Earlier this month, Mexico’s lower chamber overwhelmingly approved a reform of the country’s existing rail freight legal framework that would force open access upon two concession-holders: Grupo Mexico, which operates Ferromex and Ferrosur, and Kansas City Southern de Mexico. Under the terms of the bill, Grupo Mexico and KCSM would be forced to share their lines or risk losing them. They would also have to publish rates they charge customers for interconnections with routes owned by other companies.
According to a report filed Feb. 26, 2014 by Reuters, National Action Party member Juan Carlos Muñoz, who also heads the lower house of Congress’ transport commission, said Chinese rail companies (as well as some U.S. firms) have expressed interest in the Mexican rail freight market if the reform bill, which seeks to open up the sector to more companies, is approved. He did not disclose any names.
“What’s this proposal aiming to do? Bring new players into the market,” Muñoz told Reuters. “There’s an interest in China to enter Mexico’s rail market, the United States and China.” He said any potential newcomers would benefit from a recently approved overhaul of Mexico’s energy sector, which is looking for foreign investment.
“Rail freight is crucial for Mexico’s fast-growing auto production and manufacturing sectors, which are key to economic growth, and the energy reform is also expected to boost sales,” Reuters said. “However, some customers, like steel producers, say the lack of competition makes for exorbitant freight prices.” (Editor’s note: Sounds a lot like the complaints of so-called “captive shippers” in the U.S.)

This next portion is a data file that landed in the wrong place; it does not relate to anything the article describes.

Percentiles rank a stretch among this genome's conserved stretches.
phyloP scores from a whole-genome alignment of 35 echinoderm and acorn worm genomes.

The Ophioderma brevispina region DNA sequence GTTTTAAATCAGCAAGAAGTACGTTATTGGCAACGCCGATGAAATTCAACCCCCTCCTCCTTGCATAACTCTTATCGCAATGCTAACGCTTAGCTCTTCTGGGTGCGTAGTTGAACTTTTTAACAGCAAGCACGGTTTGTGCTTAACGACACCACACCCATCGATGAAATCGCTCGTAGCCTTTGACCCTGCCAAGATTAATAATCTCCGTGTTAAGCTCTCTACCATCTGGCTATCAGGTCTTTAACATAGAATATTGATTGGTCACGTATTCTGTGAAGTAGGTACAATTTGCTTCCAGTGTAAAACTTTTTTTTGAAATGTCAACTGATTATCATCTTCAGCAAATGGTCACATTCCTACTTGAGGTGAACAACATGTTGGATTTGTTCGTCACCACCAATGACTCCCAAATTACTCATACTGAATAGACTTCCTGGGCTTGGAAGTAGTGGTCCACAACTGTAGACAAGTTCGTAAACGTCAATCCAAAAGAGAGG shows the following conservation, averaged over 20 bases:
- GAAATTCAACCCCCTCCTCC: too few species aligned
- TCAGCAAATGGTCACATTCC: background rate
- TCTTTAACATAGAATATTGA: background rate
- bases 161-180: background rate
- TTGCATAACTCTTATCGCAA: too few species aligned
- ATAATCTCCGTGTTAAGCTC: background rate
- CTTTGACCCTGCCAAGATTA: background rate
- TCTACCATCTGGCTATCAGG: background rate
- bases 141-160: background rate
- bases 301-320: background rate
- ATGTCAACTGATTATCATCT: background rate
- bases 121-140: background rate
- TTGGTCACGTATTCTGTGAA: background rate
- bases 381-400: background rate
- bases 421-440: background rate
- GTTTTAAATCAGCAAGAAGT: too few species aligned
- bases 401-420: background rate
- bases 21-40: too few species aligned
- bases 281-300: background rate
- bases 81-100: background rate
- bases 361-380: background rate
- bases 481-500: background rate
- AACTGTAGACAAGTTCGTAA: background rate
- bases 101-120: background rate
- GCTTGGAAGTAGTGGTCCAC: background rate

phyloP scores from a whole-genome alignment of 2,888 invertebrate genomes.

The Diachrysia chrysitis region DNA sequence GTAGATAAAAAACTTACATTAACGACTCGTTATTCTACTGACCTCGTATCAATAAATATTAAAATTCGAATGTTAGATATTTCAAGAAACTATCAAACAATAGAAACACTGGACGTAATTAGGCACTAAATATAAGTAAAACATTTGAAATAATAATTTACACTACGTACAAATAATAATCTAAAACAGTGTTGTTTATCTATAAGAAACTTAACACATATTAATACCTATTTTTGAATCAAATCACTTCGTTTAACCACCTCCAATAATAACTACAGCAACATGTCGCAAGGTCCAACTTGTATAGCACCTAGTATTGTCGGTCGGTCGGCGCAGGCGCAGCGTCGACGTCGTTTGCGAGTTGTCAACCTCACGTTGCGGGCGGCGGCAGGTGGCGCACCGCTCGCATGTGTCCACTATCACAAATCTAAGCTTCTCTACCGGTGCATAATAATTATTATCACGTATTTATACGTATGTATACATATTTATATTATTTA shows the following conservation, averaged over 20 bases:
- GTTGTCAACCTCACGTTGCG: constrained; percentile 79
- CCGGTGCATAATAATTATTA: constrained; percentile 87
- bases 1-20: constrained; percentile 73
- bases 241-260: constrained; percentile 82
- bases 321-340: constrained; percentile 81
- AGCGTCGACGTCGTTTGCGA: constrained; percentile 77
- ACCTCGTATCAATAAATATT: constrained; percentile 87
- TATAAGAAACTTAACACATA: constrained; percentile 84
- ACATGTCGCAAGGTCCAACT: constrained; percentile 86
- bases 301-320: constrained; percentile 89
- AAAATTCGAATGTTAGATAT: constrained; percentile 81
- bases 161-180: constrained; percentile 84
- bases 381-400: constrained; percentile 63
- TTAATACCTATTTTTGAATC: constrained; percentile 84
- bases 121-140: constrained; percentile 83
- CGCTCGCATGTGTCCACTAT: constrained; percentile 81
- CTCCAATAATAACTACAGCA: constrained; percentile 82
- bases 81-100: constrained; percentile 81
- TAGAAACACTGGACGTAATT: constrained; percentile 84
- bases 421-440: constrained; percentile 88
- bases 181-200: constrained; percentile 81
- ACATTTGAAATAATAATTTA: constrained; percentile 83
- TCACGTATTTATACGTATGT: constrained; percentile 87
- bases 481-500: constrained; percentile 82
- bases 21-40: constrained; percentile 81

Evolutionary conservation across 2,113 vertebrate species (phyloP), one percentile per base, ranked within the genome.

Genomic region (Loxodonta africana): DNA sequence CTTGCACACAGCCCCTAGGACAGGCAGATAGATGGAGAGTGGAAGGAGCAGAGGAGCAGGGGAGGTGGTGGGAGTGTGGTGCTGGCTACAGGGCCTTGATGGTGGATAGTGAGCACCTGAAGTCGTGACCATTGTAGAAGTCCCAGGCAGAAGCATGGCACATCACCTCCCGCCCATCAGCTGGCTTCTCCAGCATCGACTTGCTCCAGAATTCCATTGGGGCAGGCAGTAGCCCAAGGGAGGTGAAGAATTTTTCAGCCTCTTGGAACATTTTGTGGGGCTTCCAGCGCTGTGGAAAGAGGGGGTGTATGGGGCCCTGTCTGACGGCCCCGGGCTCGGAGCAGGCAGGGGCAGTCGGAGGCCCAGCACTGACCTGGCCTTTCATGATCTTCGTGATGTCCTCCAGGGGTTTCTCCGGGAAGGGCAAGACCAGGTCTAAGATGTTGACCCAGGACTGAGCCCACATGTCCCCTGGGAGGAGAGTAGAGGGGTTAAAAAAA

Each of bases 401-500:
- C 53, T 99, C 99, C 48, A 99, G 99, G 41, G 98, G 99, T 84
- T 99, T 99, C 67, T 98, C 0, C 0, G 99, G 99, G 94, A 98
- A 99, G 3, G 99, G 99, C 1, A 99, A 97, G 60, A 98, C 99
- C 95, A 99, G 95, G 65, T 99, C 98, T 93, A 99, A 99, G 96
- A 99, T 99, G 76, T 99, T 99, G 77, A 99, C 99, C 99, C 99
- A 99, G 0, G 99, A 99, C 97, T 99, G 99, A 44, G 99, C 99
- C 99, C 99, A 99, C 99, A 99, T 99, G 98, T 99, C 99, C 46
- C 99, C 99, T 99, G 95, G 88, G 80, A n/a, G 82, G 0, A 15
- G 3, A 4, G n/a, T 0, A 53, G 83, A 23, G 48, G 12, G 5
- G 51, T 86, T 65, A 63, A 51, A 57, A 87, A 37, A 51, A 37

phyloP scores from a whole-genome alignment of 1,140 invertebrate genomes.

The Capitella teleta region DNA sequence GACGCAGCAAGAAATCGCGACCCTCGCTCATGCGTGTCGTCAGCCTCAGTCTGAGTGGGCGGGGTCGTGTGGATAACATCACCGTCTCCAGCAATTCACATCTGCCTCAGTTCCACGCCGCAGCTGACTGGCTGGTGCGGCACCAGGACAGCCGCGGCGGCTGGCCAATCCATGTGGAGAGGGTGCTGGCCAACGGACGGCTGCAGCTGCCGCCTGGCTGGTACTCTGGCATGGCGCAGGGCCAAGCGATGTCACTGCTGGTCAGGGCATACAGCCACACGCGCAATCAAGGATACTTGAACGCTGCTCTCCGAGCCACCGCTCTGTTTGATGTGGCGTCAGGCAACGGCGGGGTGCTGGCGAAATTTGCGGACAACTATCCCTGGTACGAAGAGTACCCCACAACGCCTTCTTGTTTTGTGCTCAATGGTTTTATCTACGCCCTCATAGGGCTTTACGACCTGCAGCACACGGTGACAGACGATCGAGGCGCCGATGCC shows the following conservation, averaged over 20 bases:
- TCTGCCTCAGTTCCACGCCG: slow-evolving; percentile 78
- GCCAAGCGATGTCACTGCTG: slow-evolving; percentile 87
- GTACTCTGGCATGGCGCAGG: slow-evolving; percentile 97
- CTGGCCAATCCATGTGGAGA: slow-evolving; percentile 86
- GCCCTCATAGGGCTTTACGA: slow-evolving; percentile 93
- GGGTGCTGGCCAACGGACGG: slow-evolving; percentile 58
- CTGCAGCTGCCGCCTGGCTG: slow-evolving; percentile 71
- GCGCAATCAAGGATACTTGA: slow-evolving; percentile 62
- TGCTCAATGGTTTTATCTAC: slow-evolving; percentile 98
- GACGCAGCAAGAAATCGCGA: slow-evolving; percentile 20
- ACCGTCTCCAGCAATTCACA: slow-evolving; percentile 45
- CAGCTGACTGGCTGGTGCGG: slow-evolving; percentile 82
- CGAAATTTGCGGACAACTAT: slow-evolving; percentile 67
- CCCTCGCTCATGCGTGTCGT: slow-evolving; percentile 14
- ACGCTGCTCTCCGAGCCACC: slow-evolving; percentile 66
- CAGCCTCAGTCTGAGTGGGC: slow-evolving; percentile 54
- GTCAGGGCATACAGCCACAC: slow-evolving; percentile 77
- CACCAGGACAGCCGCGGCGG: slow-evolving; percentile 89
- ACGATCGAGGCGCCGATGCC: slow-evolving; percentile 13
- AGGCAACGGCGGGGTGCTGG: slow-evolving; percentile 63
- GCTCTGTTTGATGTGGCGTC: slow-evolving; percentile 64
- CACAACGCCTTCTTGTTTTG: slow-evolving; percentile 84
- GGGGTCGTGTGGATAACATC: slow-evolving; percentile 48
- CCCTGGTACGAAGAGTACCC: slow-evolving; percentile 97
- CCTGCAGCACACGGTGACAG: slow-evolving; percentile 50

“U.S. railroad companies already have investments in Mexico,” Reuters noted. “KCSM is owned by Kansas City Southern, while Union Pacific Corp owns about a quarter of Ferromex.”
Muñoz said the pending bill “could allow these companies to set up their own businesses, without local partners. Union Pacific ... has a great opportunity to separate itself, to become a new concession-holder without being involved with Ferromex. It opens an impressive opportunity for them.”
Muñoz said that if the bill is approved, large industrial companies, like cement producer Cemex, could build their own lines, use their own cars and locomotives, and pay the current concession-holders for access. Muñoz added that he expected the Senate to make certain changes to counter the argument made by the current concession-holders that the proposed bill sets a bad precedent as Mexico tries to lure new investors into its oil and gas sector. “[We’re] certainly looking to give legal certainty in all international areas,” he said. “We don't want to generate a bad impression abroad.”
Ferromex and KCSM are now considering legal challenges to the bill, which they say ignores a concession granting exclusivity for another 14 years.